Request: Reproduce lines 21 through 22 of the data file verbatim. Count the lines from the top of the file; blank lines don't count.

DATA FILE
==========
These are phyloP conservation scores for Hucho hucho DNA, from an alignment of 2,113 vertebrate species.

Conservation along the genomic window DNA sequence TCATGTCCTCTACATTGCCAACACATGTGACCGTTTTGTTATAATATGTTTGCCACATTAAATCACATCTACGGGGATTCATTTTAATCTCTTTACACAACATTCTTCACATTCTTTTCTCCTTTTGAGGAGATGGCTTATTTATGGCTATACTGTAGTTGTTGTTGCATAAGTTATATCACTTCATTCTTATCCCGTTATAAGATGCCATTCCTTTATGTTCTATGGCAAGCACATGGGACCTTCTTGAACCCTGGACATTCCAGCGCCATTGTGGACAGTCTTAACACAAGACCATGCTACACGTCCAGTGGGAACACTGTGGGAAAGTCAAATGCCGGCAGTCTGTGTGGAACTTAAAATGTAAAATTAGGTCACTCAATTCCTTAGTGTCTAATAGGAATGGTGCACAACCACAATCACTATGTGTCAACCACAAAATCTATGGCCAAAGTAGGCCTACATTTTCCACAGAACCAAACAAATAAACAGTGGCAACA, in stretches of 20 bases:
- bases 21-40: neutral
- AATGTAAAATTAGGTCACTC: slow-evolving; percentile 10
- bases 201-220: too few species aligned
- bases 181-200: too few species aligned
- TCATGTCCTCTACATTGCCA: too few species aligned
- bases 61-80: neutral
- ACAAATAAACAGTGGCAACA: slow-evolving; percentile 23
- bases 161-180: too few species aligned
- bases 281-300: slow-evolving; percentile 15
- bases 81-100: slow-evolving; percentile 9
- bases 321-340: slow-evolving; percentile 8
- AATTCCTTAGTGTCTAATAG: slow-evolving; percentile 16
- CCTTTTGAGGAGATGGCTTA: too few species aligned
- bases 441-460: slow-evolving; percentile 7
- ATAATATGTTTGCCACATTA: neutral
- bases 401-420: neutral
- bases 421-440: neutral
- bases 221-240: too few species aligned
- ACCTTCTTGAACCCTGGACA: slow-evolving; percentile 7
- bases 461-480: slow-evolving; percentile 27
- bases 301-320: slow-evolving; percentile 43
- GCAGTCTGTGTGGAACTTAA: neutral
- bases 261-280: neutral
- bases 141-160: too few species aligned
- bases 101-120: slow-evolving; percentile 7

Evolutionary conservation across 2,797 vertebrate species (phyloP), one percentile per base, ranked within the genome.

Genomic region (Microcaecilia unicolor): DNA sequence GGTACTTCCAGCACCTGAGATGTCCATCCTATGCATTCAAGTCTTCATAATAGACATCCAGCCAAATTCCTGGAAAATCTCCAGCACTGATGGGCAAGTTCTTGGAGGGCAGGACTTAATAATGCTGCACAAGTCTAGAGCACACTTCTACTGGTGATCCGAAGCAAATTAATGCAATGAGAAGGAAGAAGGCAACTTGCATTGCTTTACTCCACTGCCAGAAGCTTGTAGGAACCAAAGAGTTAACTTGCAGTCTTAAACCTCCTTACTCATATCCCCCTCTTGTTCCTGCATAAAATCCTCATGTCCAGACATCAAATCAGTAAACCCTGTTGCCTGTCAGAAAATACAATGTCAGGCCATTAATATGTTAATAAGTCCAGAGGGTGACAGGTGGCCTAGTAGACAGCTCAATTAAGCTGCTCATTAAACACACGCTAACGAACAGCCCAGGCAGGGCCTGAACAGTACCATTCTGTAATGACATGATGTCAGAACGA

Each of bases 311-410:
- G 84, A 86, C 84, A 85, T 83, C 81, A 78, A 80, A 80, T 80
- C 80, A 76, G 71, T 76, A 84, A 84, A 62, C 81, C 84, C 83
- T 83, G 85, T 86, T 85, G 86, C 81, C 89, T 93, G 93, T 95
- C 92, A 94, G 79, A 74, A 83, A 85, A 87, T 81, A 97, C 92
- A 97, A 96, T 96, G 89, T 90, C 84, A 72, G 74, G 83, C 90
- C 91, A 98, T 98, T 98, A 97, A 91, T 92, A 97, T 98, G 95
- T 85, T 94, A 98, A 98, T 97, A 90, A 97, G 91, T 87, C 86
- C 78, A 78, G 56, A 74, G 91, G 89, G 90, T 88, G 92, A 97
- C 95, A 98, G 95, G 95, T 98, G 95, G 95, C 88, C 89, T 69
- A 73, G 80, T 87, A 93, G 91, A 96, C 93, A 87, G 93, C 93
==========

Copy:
- ACCTTCTTGAACCCTGGACA: slow-evolving; percentile 7
- bases 461-480: slow-evolving; percentile 27